Personal Democracy Plus Our premium content network. LEARN MORE You are not logged in. LOG IN NOW >
WeGov

What Can "Forensic Architects" Tell Us About Drone Strikes and Genocide?

BY Rebecca Chao | Wednesday, March 19 2014

A woman works with a forensic architect in recreating the scene of a drone strike in Waziristan (Forensic Architecture)

A woman dressed in a black hijab is highlighted by the glare from a computer screen as she works with forensic architects in digitally recreating her home, the scene of a drone strike in Mir Ali, North Waziristan, Pakistan where five men, one of them her brother-in-law, were directly hit and killed on Oct. 4, 2010. This is the spot where she had laid out a rug in the courtyard, she explains, and where her guests sat one evening when the missile dove into their circle, leaving a blackened dent in the ground and scattering flesh that later, she and her husband had to pick up from off of the ground so they could bury their dead. Morbidly, the reconstruction of a drone strike is similar – the gathering of flecks of information when nothing else is available: through satellite imagery and video, the length of a building’s shadow, the pattern of shrapnel marks on a wall, and the angle of a photo, can help forensic architects determine where a missile struck and determine how it led to civilian deaths. Read More

First POST: Jackpots

BY Micah L. Sifry | Monday, November 25 2013

How a blog post about being poor set off a cascade of solidarity; why Google's new Civic Information API is a big deal; the rise of the "protest selfie"; and much, much more. Read More

First POST: Sabotage

BY Micah L. Sifry | Tuesday, October 8 2013

Exclusively for Personal Democracy Plus subscribers: The latest explanations for HealthCare.gov's troubled start; why journalists need to reverse engineer algorithms; how fact-checking sites may be improving the behavior of politicians; and much, much more. Read More

First POST: Generation W?

BY Micah L. Sifry | Tuesday, September 17 2013

Exclusively for Personal Democracy Plus subscribers: Whistleblowing as an act of generational identity?; Craig Newmark is officially the government's biggest "nerd"; Turkey's ruling party is building a social media army; and much, much more. Read More

WeGov

With Real-Life Diplomacy on Hold, Israel Launches Twitter "Embassy" in Arab States

BY Lisa Goldman | Thursday, July 25 2013

Twitter screengrab.

In its latest foray into digital diplomacy, the Israeli foreign ministry has established a Twitter "embassy" for the purpose of engaging with the Arab countries of the Gulf region. Called @IsraelintheGCC, the account was launched on July 18. As of this writing, it has 685 followers. Read More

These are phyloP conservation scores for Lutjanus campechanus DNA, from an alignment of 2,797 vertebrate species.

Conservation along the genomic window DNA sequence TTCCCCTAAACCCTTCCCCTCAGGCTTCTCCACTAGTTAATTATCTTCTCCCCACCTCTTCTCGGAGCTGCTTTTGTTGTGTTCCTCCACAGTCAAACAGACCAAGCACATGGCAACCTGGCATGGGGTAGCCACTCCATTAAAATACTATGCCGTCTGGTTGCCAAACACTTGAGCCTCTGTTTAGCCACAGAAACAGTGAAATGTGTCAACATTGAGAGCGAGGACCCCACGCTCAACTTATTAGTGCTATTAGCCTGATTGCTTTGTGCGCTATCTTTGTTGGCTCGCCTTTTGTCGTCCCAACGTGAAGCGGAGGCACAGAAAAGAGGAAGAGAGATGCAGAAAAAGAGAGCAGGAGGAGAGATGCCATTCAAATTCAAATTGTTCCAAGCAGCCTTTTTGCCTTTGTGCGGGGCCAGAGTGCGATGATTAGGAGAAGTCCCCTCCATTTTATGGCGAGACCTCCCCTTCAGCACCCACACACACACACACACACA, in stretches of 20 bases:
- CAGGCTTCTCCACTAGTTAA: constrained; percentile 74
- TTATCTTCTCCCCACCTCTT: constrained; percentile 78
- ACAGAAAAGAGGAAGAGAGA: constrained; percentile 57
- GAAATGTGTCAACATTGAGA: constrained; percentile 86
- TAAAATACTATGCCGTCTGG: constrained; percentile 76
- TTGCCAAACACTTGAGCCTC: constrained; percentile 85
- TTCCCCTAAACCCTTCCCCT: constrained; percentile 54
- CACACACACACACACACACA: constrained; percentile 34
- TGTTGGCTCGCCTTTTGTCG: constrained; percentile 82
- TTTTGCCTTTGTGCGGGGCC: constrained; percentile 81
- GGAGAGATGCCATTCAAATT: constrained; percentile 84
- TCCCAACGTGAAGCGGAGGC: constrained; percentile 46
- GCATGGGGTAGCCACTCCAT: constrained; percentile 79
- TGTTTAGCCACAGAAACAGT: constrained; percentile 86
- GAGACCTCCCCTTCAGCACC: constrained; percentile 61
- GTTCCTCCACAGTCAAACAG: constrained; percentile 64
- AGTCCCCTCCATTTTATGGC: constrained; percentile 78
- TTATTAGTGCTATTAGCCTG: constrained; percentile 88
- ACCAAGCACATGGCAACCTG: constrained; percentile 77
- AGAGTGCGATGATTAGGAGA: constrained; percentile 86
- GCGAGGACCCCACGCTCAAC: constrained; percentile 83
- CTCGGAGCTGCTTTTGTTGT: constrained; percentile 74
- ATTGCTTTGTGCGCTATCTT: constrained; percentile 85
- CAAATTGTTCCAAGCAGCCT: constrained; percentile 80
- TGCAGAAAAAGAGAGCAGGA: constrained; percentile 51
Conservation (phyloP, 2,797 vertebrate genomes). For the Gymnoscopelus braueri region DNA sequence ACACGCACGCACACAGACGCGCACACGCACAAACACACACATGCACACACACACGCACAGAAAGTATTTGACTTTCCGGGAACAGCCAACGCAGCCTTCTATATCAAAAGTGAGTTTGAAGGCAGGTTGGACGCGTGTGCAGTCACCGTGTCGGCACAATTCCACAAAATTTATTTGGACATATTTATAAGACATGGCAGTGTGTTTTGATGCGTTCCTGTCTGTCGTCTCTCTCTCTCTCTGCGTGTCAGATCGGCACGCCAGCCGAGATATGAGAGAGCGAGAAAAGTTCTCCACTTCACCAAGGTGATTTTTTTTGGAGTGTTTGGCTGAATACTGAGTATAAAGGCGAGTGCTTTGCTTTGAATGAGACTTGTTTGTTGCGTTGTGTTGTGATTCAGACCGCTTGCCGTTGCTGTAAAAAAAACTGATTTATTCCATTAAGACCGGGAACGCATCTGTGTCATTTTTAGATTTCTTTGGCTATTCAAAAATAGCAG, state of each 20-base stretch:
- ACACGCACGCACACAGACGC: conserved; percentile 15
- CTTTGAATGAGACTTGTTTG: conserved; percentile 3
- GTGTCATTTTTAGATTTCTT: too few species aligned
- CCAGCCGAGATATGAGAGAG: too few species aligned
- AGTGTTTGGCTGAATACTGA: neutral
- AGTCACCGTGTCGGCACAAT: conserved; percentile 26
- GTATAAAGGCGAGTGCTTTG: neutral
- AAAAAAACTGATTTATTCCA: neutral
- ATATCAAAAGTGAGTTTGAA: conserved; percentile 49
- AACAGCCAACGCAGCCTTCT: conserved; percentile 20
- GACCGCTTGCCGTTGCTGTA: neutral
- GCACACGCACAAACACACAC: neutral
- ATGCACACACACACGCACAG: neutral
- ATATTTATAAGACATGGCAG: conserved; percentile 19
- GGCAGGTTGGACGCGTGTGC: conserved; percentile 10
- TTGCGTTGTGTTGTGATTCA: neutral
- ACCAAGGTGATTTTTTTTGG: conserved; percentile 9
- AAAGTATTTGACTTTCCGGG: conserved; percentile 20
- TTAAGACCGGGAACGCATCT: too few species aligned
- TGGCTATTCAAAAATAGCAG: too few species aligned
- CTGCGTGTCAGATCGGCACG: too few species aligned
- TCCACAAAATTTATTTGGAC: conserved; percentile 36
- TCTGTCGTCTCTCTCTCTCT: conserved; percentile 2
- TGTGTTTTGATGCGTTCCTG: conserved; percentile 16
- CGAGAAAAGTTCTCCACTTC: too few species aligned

WeGov

Israelis and Palestinians Launch Online Campaigns Ahead of Obama's Visit

BY Lisa Goldman | Tuesday, March 19 2013

Logo for Operation Unbreakable Alliance on the Israeli government's Facebook page.

With Barack Obama set to land in Israel tomorrow for his first official visit as president, Israelis and Palestinians have taken to the Internet to campaign for their causes and to express approval or disapproval of what the Israeli government has dubbed Operation Unbreakable Alliance . Read More

WeGov

Israel Has Two Pirate Parties That Hate Each Other

BY Lisa Goldman | Wednesday, January 30 2013

In a 21st century digital echo of Monty Python's Life of Brian, Israel, a country of just over 7 million, has two Pirate Parties. One is called Pirate Party Israel and the other the Israel Pirate Party. Neither party recognizes the legitimacy of the other; nor do their founders have anything positive to say about one another. Read More

WeGov

Israeli Transparency NGO Shows Voters How to Cast Informed Ballots

BY Lisa Goldman | Thursday, January 3 2013

Screengrab from Open Knesset website

As Israelis prepare to cast their ballots in national elections on January 22, the country's only transparency NGO has launched a campaign to encourage voters to educate themselves by consulting their Open Knesset website, where they can find previously unavailable information about how their legislators are doing their jobs and whether they are representing their constituents as they would wish to be represented. Read More

WeGov

D.C.-based NGO Asks the Crowd to Map an Israel-Palestine Border

BY Lisa Goldman | Monday, December 10 2012

Screenshot from Is Peace Possible.